2. Loved the excerpt and certainly admire the fact you delve into your subject matter, so far as to even go shoot a gun! Well done!

  3. Thanks Lisa, today is the last day to get it free on Amazon.

    Mary, I have to admit, it was fairly easy for me to go that far because my husband has a couple of guns and we have friends in the military, so we could go shooting pretty much when even we want. I do recommend experiencing whatever you can. I was writing a story once about Niles Canyon where Charlie Chaplin shot movies. I lived next door to the old studio, and I knew there had been a fire on main street. I went to the library and found old photos, copied them and took my little boys on a hunt. We walked main street and compared the old pics to what was still standing. The kids thought it was so cool when they could identify land marks in the old photo that still existed. Life can be such an adventure if you let it.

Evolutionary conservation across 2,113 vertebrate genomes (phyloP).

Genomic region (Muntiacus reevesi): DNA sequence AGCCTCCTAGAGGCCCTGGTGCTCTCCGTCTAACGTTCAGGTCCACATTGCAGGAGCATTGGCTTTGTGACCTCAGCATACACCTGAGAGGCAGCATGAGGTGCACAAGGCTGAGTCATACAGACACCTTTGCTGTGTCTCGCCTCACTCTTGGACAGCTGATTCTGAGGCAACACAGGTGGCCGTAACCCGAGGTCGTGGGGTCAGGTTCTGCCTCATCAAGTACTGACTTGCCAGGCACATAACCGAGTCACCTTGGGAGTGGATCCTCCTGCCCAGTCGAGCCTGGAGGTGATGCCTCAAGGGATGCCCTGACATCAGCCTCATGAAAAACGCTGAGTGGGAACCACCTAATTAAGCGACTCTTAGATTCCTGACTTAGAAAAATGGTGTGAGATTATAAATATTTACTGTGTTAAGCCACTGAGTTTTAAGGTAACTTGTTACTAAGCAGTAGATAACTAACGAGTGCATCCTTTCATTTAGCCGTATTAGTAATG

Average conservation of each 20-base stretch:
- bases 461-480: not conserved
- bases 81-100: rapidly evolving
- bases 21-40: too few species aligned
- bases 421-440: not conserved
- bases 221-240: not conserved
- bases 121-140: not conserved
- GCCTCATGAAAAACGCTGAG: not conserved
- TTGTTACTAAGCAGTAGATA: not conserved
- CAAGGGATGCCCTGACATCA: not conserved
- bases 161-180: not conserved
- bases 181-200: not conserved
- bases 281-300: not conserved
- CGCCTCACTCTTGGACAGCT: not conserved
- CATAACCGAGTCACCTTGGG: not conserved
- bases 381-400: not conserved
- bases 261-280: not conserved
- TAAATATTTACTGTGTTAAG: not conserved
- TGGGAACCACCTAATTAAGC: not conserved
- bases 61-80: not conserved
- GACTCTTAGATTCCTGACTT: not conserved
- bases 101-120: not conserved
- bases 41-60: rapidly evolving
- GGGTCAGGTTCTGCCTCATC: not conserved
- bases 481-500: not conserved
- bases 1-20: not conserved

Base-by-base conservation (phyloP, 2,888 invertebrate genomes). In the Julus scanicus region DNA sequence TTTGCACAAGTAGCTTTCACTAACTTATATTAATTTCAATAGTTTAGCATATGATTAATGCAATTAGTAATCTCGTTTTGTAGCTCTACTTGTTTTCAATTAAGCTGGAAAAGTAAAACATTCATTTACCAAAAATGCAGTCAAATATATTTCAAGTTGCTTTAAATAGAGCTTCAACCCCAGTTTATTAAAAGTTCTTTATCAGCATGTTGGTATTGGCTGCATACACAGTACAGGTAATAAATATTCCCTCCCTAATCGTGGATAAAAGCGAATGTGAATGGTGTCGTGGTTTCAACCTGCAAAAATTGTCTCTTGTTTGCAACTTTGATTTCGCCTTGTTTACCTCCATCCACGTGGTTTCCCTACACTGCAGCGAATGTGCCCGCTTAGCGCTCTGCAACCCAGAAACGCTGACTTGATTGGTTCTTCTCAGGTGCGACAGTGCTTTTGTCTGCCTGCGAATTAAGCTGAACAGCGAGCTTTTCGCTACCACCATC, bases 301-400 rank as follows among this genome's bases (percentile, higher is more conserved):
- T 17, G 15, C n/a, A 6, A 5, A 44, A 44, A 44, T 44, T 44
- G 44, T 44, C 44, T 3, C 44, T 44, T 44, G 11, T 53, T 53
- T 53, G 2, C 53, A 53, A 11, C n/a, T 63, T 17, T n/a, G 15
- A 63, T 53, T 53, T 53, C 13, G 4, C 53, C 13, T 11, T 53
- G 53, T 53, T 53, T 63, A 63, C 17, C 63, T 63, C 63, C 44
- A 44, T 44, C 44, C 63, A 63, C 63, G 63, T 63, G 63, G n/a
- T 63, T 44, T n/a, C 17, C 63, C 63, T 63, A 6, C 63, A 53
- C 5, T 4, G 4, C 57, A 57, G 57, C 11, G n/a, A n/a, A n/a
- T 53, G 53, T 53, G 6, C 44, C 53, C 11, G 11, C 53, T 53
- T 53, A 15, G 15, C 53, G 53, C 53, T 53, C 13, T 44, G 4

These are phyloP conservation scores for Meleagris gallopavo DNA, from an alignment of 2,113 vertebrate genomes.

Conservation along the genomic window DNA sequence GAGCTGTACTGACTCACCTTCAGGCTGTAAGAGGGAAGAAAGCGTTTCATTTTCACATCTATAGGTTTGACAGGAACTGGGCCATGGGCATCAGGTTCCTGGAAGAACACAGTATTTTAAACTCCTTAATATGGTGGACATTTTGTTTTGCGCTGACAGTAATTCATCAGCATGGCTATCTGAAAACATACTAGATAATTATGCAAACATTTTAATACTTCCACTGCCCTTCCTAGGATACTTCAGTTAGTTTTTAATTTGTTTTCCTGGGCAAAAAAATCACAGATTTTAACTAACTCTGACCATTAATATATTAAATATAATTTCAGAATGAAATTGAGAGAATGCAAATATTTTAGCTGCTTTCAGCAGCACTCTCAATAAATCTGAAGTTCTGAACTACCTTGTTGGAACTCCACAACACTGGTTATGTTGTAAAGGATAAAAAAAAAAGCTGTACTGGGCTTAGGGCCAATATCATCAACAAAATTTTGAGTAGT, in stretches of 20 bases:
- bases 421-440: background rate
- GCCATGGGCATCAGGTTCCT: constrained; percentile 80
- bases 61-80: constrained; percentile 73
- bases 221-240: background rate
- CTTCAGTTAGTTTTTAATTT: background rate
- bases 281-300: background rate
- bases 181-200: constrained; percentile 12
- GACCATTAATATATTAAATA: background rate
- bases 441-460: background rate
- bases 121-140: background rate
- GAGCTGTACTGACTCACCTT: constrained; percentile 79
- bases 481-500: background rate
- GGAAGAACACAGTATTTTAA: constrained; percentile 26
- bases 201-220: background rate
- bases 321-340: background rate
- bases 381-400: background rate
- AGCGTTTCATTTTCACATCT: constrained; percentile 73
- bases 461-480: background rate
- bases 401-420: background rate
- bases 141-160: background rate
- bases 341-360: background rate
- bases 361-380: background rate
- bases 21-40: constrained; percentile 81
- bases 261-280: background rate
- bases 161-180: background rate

4. Life is an adventure, and thank you for the reminder! If for no other reason, bringing a little more adventure into my daughters' lives. I've never been big on zombies, but the way they have been evolving the last few years has been fun. Looks like I have another book to add to my reading list. ;-)

  5. Love the post! I'm an excited new author recently contracted with The Wild Rose Press for a mainstream paranormal, The Seer's Lover. I love that you went shooting for your book! So did I - I even loved it so much that I bought two guns and got my Wisconsin Conceal and Carry! For my fight scenes, I even went to a hard core Krav Maga class! Adventure means trying new things and I think we all want our books to have people dive in and feel like they are there - great post!

    Kat de Falla